• 60 % of parents surveyed drive their kids to school
  • 45% believe it is important for their kids to receive formal bike education

Download file

Source location: http://www.heartfoundation.org.au/SiteCollectionDocuments/Cycling-Survey-2012-Active-Travel-to-School.pdf

 

Towards active and independently mobile children: survey review, Victorian Health Promotion Foundation 2011

Summary: VicHealth report on various survey results and literature reviews which provide evidence of Victorian community attitudes to active travel for children.

Key points:

  • Approximately 80% of neighbourhood residents said it was important for children to be walking and riding about the local area without needing an adult to look after them
    • 55% of respondents reported noticing primary school students walking or cycling to school each day with or without an adult. 40% rarely or never saw a child walking, riding or playing in the street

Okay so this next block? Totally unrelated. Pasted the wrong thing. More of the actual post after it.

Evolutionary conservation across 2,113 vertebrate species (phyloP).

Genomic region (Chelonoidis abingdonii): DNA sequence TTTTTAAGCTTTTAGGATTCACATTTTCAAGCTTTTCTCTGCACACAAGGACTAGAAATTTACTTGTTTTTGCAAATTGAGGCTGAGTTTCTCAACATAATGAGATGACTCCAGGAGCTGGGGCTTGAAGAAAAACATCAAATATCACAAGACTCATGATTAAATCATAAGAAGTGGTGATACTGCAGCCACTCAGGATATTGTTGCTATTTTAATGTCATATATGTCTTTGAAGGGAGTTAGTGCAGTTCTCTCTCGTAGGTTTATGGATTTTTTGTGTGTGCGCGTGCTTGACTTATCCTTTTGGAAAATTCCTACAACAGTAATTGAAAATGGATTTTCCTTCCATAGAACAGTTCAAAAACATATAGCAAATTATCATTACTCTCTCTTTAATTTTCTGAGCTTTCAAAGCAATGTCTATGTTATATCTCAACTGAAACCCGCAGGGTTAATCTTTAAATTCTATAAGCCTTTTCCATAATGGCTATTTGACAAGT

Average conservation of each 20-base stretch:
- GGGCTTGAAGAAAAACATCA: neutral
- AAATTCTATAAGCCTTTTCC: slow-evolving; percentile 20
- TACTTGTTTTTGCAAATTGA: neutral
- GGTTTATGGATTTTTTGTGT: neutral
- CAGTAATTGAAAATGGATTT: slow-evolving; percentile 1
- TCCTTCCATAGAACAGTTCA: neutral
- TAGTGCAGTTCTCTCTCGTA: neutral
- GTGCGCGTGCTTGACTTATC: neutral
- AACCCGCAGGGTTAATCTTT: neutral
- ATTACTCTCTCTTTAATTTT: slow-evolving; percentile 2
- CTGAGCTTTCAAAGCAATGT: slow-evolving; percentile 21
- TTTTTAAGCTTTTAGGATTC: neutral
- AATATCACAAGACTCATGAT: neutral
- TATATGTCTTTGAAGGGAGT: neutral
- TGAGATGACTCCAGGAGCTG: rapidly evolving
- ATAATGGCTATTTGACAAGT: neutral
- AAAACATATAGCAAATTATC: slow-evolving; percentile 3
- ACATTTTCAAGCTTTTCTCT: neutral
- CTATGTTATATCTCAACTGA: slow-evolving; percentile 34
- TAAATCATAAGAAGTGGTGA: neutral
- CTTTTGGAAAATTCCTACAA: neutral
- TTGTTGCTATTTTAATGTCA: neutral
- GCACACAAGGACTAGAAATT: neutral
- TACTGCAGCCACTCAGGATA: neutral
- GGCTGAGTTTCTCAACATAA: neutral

• 72% of parents of primary school students reported that availability of public transport was not a significant barrier to their child's physical activity within the community. However, 89% believed it was not safe for children to take public transport
    • 73% of parents said that road safety was a barrier to physical activity in children, with only 20% believing it was safe for children to cross main roads

Source Location: http://www.vichealth.vic.gov.au/~/media/ResourceCentre/PublicationsandResources/Active%20travel/StreetsAhead/Towards%20active%20and%20independently%20mobile%20children.ashx

 

Nothing but fear itself: Parental fear as a determinant impacting on child physical activity and independent mobility, Victorian Health Promotion Foundation 2010

Summary: VicHealth report into the declining rates of children taking part in physical activity and the health problems which are rising as a result. It identifies parental fear as one of the causes and looks at the extent to which it is a barrier and the strategies which could be used to address the issue.

Key points:

  • In Australia it is estimated that children's aerobic fitness has declined at a rate of around 4% each decade since the 1970s